Wednesday, May 8, 2019

“Just Use Goblins”

I’ll let you in on a little secret: I’m a huge proponent of Just Use Bears when it comes to monsters and have been exploiting this chicanery for ages. Like many DMs that have been running games for a significant amount of time, I don’t always need to refer to a shiny new custom stat-block to adjudicate a memorable encounter on-the-fly, and hacks like this can be extremely useful to keep in mind.

There’s been an interesting compatibility development recently when sharing statistics to keep them system neutral, especially for Armor Class which can vary significantly between versions and reinterpretations. Seeing AC expressed with “as Chain” makes me happy, because I know instinctively what this works out to be in just about all the flavors I frequent. So for a while now to save space, I’ve just been expressing the Monster Stat-block with “as Goblin” or “as Ogre” with a few scribbled exceptions to emphasize utility. These are some monsters that I most frequently re-skin, and have grown to know the blocks pretty much by heart.

I’ve begun to take this trick to another level and I’m in the early stages of devising a supplement/tool tentatively titled “Just Use Goblins.” All it should require is access to, or a fair amount of familiarity with, the traditional Goblin Stat Block for the clone system of your choice. By reskinning one of the most frequently cast standbys we can eke a little more mileage out of them and even still steer things in a more fantastical direction (or simply just keep foes fresh and unpredictable). Players may be confident in their ability to thoroughly mess up a malignity of generic Goblins, but just might hesitate a bit when confronted with a tittering cluster of strange humanoids with Sea-Urchins on their shoulders instead of heads.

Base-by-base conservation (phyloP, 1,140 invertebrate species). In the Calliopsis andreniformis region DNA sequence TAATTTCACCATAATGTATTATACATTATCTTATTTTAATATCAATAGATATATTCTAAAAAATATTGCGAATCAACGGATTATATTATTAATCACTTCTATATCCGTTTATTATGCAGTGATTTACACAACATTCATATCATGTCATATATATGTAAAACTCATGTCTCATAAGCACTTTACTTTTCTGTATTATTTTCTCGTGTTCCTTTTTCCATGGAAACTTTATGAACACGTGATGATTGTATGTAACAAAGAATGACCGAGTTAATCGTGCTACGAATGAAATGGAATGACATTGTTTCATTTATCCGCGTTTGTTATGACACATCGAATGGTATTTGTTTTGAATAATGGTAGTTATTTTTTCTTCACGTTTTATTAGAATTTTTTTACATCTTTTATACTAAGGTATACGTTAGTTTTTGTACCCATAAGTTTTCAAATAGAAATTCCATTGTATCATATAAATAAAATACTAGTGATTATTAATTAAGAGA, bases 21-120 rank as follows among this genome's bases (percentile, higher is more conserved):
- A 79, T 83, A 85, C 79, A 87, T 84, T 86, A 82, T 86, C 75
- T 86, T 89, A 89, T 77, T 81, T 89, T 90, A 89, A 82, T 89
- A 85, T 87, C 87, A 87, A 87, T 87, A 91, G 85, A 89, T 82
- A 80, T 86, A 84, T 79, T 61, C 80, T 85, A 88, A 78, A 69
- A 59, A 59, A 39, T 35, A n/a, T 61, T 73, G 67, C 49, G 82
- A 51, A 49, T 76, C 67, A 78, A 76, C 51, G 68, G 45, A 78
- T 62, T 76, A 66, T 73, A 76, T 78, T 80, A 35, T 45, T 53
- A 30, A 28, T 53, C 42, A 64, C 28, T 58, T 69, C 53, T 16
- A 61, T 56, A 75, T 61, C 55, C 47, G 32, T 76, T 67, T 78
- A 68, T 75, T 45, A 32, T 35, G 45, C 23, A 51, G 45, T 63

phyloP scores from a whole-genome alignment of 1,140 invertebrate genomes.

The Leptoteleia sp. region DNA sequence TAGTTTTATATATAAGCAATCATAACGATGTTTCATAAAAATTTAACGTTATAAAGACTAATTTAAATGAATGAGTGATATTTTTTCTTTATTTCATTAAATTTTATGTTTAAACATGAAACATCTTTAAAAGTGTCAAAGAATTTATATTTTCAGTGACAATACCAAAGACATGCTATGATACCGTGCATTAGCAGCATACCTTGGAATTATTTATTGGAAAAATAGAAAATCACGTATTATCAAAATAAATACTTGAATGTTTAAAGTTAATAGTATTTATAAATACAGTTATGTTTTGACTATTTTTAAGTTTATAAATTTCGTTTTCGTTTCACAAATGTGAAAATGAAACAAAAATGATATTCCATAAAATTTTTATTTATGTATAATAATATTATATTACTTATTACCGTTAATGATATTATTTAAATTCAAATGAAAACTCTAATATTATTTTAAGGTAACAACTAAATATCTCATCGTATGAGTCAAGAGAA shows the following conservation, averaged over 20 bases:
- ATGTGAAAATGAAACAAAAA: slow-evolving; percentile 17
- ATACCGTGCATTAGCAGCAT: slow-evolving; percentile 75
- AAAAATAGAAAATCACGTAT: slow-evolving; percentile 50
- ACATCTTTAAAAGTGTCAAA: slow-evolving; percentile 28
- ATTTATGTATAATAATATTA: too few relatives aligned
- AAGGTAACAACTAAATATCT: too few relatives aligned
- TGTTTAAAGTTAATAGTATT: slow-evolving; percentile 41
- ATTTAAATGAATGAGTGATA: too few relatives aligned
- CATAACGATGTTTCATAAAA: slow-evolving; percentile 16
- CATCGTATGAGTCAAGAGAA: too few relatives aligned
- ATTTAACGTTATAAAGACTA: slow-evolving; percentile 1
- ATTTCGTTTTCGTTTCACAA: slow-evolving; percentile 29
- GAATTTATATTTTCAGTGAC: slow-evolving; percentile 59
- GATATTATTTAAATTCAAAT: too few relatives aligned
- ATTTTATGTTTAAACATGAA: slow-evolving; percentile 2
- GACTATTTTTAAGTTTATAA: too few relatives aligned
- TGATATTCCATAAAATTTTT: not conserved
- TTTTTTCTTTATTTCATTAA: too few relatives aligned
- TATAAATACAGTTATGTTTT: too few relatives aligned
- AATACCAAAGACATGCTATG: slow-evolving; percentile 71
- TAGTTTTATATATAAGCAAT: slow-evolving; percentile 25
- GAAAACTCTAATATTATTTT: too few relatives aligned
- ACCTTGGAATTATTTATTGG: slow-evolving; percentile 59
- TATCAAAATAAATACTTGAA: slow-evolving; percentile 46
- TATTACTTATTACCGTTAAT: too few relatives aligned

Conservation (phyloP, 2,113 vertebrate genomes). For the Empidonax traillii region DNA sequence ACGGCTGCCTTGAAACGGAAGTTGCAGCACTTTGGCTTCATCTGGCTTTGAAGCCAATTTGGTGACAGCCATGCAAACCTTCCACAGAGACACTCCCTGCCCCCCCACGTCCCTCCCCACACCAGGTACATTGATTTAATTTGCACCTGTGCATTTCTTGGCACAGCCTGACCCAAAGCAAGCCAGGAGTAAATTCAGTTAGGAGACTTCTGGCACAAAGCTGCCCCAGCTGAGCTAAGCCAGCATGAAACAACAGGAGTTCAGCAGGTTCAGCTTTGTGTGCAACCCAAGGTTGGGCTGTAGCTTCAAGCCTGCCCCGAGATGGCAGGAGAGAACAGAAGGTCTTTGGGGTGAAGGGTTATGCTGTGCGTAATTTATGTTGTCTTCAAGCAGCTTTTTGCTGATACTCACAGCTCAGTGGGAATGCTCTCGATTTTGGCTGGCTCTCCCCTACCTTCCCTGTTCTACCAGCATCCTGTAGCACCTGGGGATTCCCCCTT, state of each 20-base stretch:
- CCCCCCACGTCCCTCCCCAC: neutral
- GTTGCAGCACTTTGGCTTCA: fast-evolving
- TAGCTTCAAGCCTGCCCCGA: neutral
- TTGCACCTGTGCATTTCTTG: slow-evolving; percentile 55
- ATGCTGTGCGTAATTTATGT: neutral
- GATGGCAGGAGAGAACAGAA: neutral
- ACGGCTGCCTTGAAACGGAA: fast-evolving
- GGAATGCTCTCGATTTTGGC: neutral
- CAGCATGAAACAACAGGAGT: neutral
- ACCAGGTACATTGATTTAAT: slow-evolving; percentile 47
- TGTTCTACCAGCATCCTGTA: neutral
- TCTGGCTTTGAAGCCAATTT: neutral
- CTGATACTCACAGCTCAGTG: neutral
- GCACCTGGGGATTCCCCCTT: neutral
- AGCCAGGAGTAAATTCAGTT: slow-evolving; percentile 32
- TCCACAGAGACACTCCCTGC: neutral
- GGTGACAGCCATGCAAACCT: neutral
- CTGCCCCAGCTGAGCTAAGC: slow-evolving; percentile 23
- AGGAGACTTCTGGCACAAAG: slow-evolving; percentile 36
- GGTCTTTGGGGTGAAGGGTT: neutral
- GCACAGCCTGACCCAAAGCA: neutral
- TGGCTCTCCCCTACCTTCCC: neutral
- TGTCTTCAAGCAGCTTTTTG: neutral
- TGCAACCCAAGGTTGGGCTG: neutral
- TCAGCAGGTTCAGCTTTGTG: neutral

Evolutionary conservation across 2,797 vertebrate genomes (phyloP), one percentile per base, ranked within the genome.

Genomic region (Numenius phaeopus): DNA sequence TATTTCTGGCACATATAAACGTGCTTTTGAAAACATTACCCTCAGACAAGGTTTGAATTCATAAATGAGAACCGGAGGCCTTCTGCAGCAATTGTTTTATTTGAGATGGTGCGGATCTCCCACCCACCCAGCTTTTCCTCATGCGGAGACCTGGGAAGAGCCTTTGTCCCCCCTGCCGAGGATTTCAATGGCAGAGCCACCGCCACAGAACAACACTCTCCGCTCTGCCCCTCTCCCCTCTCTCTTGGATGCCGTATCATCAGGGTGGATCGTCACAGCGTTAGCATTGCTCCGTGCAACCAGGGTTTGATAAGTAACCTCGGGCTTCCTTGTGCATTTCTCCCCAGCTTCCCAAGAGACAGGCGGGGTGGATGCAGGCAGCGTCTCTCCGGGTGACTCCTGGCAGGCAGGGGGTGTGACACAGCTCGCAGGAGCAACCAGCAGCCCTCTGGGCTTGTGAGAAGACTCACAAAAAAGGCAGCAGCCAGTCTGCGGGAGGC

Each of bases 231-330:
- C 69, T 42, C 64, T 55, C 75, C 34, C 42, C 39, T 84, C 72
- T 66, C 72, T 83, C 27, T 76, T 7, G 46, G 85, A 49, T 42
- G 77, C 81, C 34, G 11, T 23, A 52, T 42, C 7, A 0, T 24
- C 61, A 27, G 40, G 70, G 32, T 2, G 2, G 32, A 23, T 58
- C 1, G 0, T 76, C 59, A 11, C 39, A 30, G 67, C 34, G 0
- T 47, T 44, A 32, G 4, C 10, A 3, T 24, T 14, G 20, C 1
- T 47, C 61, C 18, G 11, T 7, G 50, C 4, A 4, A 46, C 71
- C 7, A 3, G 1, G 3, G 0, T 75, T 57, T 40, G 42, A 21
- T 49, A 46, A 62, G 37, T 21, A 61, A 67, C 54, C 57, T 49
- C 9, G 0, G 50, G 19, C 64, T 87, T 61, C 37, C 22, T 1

Here’s a sample spread/prototype page. It’s kind of dense, and I’d dearly love to squeeze in some art/illustration somehow eventually.

What would you modify to try and free up some space? The tables will likely vary somewhat for each re-skin. Is this intuitive? Too crowded? Are some features less than useful to have on a single spread and perhaps better served as a separate section/appendix?

I was really drawn to the concept from Middenmurk of overloading the assorted rolls associated with encounter generation (HD, No. Appearing, etc) wherever possible as a time-saver. Since one is rolling them anyway, let them perform some additional duties. But do you think this is actually something feasible to use during play, or only somewhat helpful during preparatory work?